Whew! That felt nothing like 24 weeks, darlings. Maybe it was because we only bought a half-share and were therefore less overwhelmed by random produce, but this year’s CSA was much more manageable than last year’s. Let’s see how it wrapped up (spoiler: anticlimactically).
Week 21 didn’t happen because it flipping snowed. In October! I hate the East Coast sometimes. The One Straw crew didn’t feel safe driving to the market, for which I couldn’t blame them. It was the first time in 23 years they missed a summer market day. Everyone stayed home, and we got twice the veggies for Week 22:
There we have some garlic, bok choy, sweet potatoes, multicolored peppers, broccoli, and it looks like some scallions. The bok choy, peppers, scallions, and broccoli went into this lovely stir-fry with some cashews:
I’m sure we added some garlic, too. Garlic is great because it can just hang out in the Crisper and keeps for a nice long while.
We’ve been really into dicing and roasting sweet potatoes this fall. Sometimes I do them plain, with just some olive oil and salt and pepper, and other times I add a little maple syrup and ginger. I can’t remember what I did this time, but it was delicious. Fun fact: roasted sweet potatoes are an excellent breakfast.
Week 23 didn’t happen either, but not because of any shenanigans by Mother Nature. Red and Lucy and I went to the beach because I had a three-day yoga training weekend. It was wonderful and exhausting and we took a huge pan of Vcon’s Pumpkin-Baked Ziti with us so we wouldn’t have to cook. Here’s a picture of my girl meeting the ocean for the first time:
So we got double the veggies for Week 24, which seemed an appropriate way to finish out the season:
So much leafy greenage! We got spinach, mizuna, mustard greens, bok choy, broccoli, and I think that’s it. We got two of a few of those, so forgive me for being a little confused.
We had to make space in the fridge, but in doing so we found some sticky grossness and also some random bits of onion skin and other detritus. So Red brought out the vacuum:
I suppose we didn’t use all the sweet potatoes after all, as we had one left over for to make this soup:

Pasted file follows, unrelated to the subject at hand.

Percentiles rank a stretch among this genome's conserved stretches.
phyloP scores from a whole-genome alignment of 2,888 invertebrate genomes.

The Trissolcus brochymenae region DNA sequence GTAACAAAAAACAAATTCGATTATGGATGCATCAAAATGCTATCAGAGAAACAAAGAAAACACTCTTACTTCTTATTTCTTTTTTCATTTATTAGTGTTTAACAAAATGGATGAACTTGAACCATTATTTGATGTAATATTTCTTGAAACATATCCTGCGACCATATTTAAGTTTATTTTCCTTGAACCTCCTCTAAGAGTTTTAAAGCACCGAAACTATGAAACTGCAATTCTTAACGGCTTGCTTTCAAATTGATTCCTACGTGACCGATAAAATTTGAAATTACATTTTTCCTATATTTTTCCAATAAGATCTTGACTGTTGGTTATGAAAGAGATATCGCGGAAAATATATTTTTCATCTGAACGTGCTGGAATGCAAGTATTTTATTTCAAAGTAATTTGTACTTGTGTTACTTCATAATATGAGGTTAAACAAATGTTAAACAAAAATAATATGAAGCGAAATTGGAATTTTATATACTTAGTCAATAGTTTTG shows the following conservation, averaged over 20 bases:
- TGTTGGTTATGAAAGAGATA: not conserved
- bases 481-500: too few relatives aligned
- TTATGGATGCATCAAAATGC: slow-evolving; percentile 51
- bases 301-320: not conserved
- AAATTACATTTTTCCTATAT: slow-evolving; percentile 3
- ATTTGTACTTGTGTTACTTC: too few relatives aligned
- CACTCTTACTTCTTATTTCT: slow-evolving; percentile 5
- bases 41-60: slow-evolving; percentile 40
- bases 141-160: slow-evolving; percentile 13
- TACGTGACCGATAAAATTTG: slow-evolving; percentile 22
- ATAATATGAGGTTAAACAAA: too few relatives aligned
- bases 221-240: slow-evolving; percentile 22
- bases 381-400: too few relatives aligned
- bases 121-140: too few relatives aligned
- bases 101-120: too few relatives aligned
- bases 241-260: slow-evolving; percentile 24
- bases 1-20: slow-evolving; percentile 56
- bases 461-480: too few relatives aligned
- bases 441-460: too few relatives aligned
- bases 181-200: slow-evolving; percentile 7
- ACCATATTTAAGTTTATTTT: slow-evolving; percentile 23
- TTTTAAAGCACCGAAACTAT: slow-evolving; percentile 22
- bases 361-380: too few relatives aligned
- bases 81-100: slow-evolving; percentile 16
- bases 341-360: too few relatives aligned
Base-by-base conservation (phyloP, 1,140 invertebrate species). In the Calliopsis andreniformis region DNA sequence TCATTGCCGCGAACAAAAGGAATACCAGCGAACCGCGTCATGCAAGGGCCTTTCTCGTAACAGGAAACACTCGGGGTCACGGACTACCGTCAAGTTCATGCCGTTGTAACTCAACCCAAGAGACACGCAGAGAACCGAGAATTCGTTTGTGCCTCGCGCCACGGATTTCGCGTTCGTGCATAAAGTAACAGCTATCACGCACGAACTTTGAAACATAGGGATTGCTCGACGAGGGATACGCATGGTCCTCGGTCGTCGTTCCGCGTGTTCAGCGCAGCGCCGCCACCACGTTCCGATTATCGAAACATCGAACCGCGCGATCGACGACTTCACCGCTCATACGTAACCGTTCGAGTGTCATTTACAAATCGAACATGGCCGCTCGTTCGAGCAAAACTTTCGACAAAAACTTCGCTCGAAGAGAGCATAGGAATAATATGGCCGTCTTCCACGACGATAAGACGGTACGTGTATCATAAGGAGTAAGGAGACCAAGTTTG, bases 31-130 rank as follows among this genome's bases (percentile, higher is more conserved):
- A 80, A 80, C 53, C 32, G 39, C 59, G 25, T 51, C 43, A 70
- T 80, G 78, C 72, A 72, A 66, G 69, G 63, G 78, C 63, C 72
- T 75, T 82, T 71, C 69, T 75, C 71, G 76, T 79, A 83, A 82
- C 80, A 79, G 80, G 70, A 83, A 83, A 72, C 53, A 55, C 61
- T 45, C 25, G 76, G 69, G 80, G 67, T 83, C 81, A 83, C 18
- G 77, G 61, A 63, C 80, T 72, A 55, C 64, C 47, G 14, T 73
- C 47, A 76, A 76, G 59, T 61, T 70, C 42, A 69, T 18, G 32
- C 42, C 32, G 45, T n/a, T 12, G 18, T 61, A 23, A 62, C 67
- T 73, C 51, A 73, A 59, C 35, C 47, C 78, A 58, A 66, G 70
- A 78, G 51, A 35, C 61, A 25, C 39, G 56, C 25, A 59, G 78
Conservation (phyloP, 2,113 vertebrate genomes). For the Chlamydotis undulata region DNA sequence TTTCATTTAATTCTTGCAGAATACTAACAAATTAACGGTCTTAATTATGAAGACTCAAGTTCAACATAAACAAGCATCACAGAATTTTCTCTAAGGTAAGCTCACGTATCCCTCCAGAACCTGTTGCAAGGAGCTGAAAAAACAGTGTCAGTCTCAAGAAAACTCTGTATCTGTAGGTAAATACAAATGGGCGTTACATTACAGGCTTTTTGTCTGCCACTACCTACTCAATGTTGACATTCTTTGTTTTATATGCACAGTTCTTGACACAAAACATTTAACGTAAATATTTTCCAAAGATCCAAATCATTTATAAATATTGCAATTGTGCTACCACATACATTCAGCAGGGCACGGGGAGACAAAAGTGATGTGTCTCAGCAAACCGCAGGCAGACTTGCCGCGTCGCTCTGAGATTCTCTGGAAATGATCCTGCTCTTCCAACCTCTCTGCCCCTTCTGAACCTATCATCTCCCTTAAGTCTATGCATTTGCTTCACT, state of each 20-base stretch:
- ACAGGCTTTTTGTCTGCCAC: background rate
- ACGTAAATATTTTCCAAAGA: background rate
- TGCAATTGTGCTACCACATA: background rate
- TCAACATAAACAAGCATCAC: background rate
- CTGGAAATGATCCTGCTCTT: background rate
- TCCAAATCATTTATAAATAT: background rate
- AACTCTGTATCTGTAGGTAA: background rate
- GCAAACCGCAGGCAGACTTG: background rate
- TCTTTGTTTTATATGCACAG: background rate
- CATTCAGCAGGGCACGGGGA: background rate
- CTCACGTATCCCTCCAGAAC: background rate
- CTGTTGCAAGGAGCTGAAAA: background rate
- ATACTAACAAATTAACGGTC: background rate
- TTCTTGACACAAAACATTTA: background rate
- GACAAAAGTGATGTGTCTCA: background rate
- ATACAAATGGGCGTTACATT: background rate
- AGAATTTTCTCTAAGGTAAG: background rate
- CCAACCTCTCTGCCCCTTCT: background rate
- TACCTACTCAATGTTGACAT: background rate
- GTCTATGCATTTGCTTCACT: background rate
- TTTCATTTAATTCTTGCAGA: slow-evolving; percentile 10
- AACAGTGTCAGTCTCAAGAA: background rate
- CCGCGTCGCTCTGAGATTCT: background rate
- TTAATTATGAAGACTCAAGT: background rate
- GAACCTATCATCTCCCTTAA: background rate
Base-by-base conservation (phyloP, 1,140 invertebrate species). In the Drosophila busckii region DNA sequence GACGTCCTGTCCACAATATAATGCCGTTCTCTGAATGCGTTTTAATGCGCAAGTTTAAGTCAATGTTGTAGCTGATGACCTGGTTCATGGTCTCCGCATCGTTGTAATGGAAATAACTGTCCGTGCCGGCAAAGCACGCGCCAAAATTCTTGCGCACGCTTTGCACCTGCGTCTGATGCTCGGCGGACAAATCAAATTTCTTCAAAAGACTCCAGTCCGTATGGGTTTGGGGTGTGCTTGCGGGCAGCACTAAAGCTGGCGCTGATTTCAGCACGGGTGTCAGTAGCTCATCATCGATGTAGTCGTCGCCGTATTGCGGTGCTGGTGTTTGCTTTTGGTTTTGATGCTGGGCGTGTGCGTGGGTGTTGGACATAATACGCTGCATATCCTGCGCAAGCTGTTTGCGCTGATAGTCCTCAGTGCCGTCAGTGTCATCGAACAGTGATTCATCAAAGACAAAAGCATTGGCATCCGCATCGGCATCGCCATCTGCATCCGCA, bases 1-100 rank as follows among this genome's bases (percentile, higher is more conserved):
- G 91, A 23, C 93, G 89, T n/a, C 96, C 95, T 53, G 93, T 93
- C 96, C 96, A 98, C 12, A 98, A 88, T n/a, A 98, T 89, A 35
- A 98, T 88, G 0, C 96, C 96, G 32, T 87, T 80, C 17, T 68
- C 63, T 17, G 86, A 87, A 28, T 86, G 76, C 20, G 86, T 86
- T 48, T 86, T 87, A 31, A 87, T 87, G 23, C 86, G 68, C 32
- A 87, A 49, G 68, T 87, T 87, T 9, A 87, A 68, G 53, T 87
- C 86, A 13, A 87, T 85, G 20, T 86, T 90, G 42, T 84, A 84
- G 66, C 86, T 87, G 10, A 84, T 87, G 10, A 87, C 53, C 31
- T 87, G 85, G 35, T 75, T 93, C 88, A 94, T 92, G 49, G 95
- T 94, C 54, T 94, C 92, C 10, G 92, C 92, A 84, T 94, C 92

This is Double Mustard Greens and Roasted Yam Soup from Vegan Soul Kitchen. We made it last year and loved it, so I was glad to have it again.
We picked up some carrots and made this stir-fry with the mizuna, some of the broccoli, and one of the heads of bok choy. It doesn’t look like much in the photo, but it was yummy.
When we realized we had missed a bok choy and a head of broccoli, we kicked ourselves, then steamed up the broccoli and sautéed the extra bok choy with some garlic and all that beautiful spinach. Over rice, it made a perfectly simple and satisfying dinner. And thus did our 2011 CSA experience come to an end.
Like I said, this year was much better than last year, but we were still finding our feet then. This year, we’re old pros. I’m very thankful for One Straw. One of the things I love about them, aside from their excellent food, is their communication. Joan is always available to chat on market days, and she sends out emails when there’s something we need to know. I found her CSA wrap-up email especially interesting, because she explained how this year’s cracked-out weather really affected their harvest. We had a super-hot July and then a really rainy September, so the hard winter squash didn’t fare too well. The beets didn’t have a good time of it, either. The spinach was delicious, but it made only infrequent appearances at the market. Because of a lack of sunshine, the broccoli heads were very small (and being broccoli lovers, we noticed). Evidently many East Coast farmers experienced the same conditions, and flooding left some without a harvest at all. This is very sad, because I’m sure they are small family farmers, like One Straw, and the weather determines their livelihoods. It really brings into focus just how interconnected we all are, and I hope next year is kinder to those who dedicate themselves to feeding us healthy, natural food.